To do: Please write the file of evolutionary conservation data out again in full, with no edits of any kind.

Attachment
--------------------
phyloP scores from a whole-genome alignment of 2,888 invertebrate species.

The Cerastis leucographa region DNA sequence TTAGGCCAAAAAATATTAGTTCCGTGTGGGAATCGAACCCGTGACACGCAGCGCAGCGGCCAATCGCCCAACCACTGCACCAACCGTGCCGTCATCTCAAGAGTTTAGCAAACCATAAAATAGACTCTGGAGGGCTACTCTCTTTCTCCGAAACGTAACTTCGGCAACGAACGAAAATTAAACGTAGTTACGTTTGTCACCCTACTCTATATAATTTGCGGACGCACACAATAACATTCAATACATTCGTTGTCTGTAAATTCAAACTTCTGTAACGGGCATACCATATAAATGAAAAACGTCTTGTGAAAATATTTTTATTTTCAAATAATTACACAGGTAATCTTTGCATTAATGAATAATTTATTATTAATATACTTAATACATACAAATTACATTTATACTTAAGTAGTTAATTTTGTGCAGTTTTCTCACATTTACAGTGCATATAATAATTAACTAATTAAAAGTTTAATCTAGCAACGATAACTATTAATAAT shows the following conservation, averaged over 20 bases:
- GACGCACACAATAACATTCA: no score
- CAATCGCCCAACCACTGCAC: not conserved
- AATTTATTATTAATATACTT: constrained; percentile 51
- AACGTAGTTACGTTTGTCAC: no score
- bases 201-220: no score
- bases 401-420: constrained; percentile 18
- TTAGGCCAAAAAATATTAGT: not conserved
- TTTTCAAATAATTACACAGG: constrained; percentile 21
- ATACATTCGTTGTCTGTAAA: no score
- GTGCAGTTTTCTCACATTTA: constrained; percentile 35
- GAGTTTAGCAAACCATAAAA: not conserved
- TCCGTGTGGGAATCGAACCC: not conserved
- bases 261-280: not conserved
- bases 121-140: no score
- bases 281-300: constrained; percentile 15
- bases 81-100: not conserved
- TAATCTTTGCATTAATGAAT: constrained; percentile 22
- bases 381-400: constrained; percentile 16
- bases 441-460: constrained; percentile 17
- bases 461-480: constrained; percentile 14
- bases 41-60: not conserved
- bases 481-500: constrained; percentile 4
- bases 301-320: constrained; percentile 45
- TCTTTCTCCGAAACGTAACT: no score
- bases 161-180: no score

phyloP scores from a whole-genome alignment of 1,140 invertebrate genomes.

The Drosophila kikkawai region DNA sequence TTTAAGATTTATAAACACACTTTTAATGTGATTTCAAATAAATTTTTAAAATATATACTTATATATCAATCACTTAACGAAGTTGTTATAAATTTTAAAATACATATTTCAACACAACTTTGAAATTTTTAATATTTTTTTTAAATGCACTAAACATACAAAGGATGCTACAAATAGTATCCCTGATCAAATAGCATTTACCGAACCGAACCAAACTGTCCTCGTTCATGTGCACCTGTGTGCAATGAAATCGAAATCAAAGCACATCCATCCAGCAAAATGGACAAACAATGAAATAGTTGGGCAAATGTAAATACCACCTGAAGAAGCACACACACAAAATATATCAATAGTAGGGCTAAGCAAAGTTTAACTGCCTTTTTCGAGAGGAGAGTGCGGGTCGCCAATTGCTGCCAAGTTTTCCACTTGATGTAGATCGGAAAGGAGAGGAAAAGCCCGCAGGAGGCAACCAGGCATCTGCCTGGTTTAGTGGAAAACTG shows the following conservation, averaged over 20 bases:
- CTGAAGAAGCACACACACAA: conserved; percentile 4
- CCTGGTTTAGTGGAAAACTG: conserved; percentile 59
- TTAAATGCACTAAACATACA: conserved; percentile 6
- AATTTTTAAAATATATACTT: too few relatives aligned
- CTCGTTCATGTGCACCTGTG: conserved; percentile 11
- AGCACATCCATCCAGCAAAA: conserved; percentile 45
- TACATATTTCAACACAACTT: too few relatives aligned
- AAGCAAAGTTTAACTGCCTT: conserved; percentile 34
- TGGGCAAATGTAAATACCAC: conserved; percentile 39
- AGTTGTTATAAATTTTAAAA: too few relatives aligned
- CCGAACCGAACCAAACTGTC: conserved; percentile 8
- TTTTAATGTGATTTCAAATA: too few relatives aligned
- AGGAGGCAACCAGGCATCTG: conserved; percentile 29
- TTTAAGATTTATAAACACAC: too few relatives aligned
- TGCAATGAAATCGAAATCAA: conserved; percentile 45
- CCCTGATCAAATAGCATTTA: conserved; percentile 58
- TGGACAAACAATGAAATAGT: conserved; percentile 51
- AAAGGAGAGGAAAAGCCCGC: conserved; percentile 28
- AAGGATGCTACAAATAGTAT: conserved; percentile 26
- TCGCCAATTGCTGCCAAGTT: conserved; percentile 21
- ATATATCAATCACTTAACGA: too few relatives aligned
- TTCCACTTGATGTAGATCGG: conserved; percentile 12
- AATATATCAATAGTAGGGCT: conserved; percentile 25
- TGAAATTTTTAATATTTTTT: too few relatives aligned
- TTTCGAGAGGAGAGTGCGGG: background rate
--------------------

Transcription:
phyloP scores from a whole-genome alignment of 2,888 invertebrate species.

The Cerastis leucographa region DNA sequence TTAGGCCAAAAAATATTAGTTCCGTGTGGGAATCGAACCCGTGACACGCAGCGCAGCGGCCAATCGCCCAACCACTGCACCAACCGTGCCGTCATCTCAAGAGTTTAGCAAACCATAAAATAGACTCTGGAGGGCTACTCTCTTTCTCCGAAACGTAACTTCGGCAACGAACGAAAATTAAACGTAGTTACGTTTGTCACCCTACTCTATATAATTTGCGGACGCACACAATAACATTCAATACATTCGTTGTCTGTAAATTCAAACTTCTGTAACGGGCATACCATATAAATGAAAAACGTCTTGTGAAAATATTTTTATTTTCAAATAATTACACAGGTAATCTTTGCATTAATGAATAATTTATTATTAATATACTTAATACATACAAATTACATTTATACTTAAGTAGTTAATTTTGTGCAGTTTTCTCACATTTACAGTGCATATAATAATTAACTAATTAAAAGTTTAATCTAGCAACGATAACTATTAATAAT shows the following conservation, averaged over 20 bases:
- GACGCACACAATAACATTCA: no score
- CAATCGCCCAACCACTGCAC: not conserved
- AATTTATTATTAATATACTT: constrained; percentile 51
- AACGTAGTTACGTTTGTCAC: no score
- bases 201-220: no score
- bases 401-420: constrained; percentile 18
- TTAGGCCAAAAAATATTAGT: not conserved
- TTTTCAAATAATTACACAGG: constrained; percentile 21
- ATACATTCGTTGTCTGTAAA: no score
- GTGCAGTTTTCTCACATTTA: constrained; percentile 35
- GAGTTTAGCAAACCATAAAA: not conserved
- TCCGTGTGGGAATCGAACCC: not conserved
- bases 261-280: not conserved
- bases 121-140: no score
- bases 281-300: constrained; percentile 15
- bases 81-100: not conserved
- TAATCTTTGCATTAATGAAT: constrained; percentile 22
- bases 381-400: constrained; percentile 16
- bases 441-460: constrained; percentile 17
- bases 461-480: constrained; percentile 14
- bases 41-60: not conserved
- bases 481-500: constrained; percentile 4
- bases 301-320: constrained; percentile 45
- TCTTTCTCCGAAACGTAACT: no score
- bases 161-180: no score

phyloP scores from a whole-genome alignment of 1,140 invertebrate genomes.

The Drosophila kikkawai region DNA sequence TTTAAGATTTATAAACACACTTTTAATGTGATTTCAAATAAATTTTTAAAATATATACTTATATATCAATCACTTAACGAAGTTGTTATAAATTTTAAAATACATATTTCAACACAACTTTGAAATTTTTAATATTTTTTTTAAATGCACTAAACATACAAAGGATGCTACAAATAGTATCCCTGATCAAATAGCATTTACCGAACCGAACCAAACTGTCCTCGTTCATGTGCACCTGTGTGCAATGAAATCGAAATCAAAGCACATCCATCCAGCAAAATGGACAAACAATGAAATAGTTGGGCAAATGTAAATACCACCTGAAGAAGCACACACACAAAATATATCAATAGTAGGGCTAAGCAAAGTTTAACTGCCTTTTTCGAGAGGAGAGTGCGGGTCGCCAATTGCTGCCAAGTTTTCCACTTGATGTAGATCGGAAAGGAGAGGAAAAGCCCGCAGGAGGCAACCAGGCATCTGCCTGGTTTAGTGGAAAACTG shows the following conservation, averaged over 20 bases:
- CTGAAGAAGCACACACACAA: conserved; percentile 4
- CCTGGTTTAGTGGAAAACTG: conserved; percentile 59
- TTAAATGCACTAAACATACA: conserved; percentile 6
- AATTTTTAAAATATATACTT: too few relatives aligned
- CTCGTTCATGTGCACCTGTG: conserved; percentile 11
- AGCACATCCATCCAGCAAAA: conserved; percentile 45
- TACATATTTCAACACAACTT: too few relatives aligned
- AAGCAAAGTTTAACTGCCTT: conserved; percentile 34
- TGGGCAAATGTAAATACCAC: conserved; percentile 39
- AGTTGTTATAAATTTTAAAA: too few relatives aligned
- CCGAACCGAACCAAACTGTC: conserved; percentile 8
- TTTTAATGTGATTTCAAATA: too few relatives aligned
- AGGAGGCAACCAGGCATCTG: conserved; percentile 29
- TTTAAGATTTATAAACACAC: too few relatives aligned
- TGCAATGAAATCGAAATCAA: conserved; percentile 45
- CCCTGATCAAATAGCATTTA: conserved; percentile 58
- TGGACAAACAATGAAATAGT: conserved; percentile 51
- AAAGGAGAGGAAAAGCCCGC: conserved; percentile 28
- AAGGATGCTACAAATAGTAT: conserved; percentile 26
- TCGCCAATTGCTGCCAAGTT: conserved; percentile 21
- ATATATCAATCACTTAACGA: too few relatives aligned
- TTCCACTTGATGTAGATCGG: conserved; percentile 12
- AATATATCAATAGTAGGGCT: conserved; percentile 25
- TGAAATTTTTAATATTTTTT: too few relatives aligned
- TTTCGAGAGGAGAGTGCGGG: background rate